Whatever one may feel about climate change, and few things can separate friends, family and colleagues more passionately, the fact is the powers that be will be gathering in Paris next month to hammer out deals about reducing carbon emissions.
Those deals will impact every one of us and not just to the extent that they do or do not have any effect on global temperatures. After initially being a rather reluctant participant in the whole emissions control lobby, at least from the climate change perspective, the US has in recent years taken a leading role in garnering collective action.
Regulations as Local Economy Hurdles
It has avoided the punitive actions taken by some European governments that have disadvantaged their own industries with high power costs in an effort to appear better than the rest in terms of lowering overall carbon emissions. In an article printed in the Financial Times the US is credited with helping to define a nationally determined approach to greenhouse gas reduction targets to which 150 countries representing 85% of the world’s total emissions have submitted proposals, so expect the US to take a very active part in the Paris deal, potentially with ramifications for US industry and consumers.
Some nations in Europe have already made substantial strides to reduce their total emissions although in the process some, like the UK, have left themselves perilously exposed to blackouts after the closure of coal-fired, base-load power generators and hamstrung their energy consuming industries like steel with unsustainably high costs, not to mention residential consumers who pay some of the highest tariffs in Europe. Reductions in carbon emissions have come at a substantial cost.
The China Question
Others, such as China, continue to build coal-fired power stations while at the same time adding nearly as much wind-power generation as the rest of the world put together last year according to Reuters.
Asia, in general, continues to embrace coal for power generation even though natural gas prices have fallen, preferring plentiful and often domestic coal to imported liquid natural gas. Reuters reports that in Asia, alone, this year power companies are building more than 500 coal-fired plants, with at least a thousand more in planning.
“Electricity is increasing its share in total energy consumption (in emerging markets) and coal is increasing its share of power generation,” said Laszlo Varro, head of the gas, coal and power markets division for the International Energy Agency (IEA).
Local Actions Require Global Support
How Asia can possibly achieve a reduction in carbon emissions is not even a question on the agenda, it’s whether the growth in emission can possibly be slowed that is consuming analysts. 40% of the 400 gigawatts in generation capacity to be added in Southeast Asia by 2040 will be coal-fired, the IEA is reported as saying.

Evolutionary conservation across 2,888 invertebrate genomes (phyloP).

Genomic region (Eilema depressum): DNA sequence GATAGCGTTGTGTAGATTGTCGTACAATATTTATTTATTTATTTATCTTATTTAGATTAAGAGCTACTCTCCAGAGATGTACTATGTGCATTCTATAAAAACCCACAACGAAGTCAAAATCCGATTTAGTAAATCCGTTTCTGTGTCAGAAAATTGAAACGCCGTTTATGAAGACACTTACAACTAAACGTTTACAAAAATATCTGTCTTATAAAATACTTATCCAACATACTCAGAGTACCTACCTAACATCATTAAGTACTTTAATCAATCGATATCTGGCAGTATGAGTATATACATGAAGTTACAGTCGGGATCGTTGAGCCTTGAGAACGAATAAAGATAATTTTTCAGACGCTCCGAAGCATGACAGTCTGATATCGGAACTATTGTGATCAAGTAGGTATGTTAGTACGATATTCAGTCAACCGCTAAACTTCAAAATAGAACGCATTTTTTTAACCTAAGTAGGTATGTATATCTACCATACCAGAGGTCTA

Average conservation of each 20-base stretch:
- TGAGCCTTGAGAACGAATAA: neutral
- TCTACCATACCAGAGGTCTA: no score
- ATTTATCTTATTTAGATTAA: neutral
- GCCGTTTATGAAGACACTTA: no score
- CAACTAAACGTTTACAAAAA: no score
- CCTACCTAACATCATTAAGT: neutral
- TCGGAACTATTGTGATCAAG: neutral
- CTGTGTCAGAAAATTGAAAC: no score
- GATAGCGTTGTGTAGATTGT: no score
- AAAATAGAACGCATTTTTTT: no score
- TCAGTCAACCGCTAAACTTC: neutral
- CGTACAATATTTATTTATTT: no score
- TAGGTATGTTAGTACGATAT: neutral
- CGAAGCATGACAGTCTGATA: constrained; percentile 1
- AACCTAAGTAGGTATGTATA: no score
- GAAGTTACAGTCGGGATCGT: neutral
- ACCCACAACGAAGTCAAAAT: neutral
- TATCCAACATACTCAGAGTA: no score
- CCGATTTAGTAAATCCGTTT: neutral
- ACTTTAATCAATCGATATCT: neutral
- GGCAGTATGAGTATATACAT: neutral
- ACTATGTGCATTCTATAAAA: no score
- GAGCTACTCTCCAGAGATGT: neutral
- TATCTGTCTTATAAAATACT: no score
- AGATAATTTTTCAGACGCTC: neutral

That will raise coal’s share of the Southeast Asian power market to 50% from 32%, while natural gas declines to 26% from 44% now. And growth in coal is not only seen in developing economies. Coal’s share of the energy mix in Japan, top importer of LNG, will rise to 30% by 2030, up from 22% in 2010 – without it’s nuclear plants, Japan’s carbon footprint has risen significantly.
Meanwhile India, the world’s fourth-largest emitter is increasing emissions at 8.2% per year – the highest of any major economy in the world and while its carbon intensity, a measure of its emissions relative to its GDP, is half that of China’s, its emission reduction targets are, like many government set targets in India, unlikely to be met.
The announcement this month that China’s coal consumption, and hence carbon emissions, have been under-reported has heaped further pressure on Paris to achieve meaningful change. Statistics in China have always been a haphazard affair and while no wrongdoing is suggested the revelation by the National Bureau of Statistics reported in AsiaOne raised the figures for coal consumption in previous years by as much as 17%.
For 2012 alone, the increase was 600 million tons, — over 70% of the United States’ annual coal consumption — implying that China’s annual emissions of carbon dioxide had been underestimated by more than Germany’s total yearly output.
This underlines how futile, from a total emissions perspective, efforts by small mature markets in Europe are to the overall position. Sure, they give the country the moral high ground to lecture the rest, but, in reality, global action is needed, unilateral action simply damage the domestic economy and materially achieves little.
So, remote and unimportant as it may seem, the meeting in Paris next month could have a significant impact on us at home. Keep a close eye on what your politicians sign up to and whether they manage to get the big polluters to play the same game.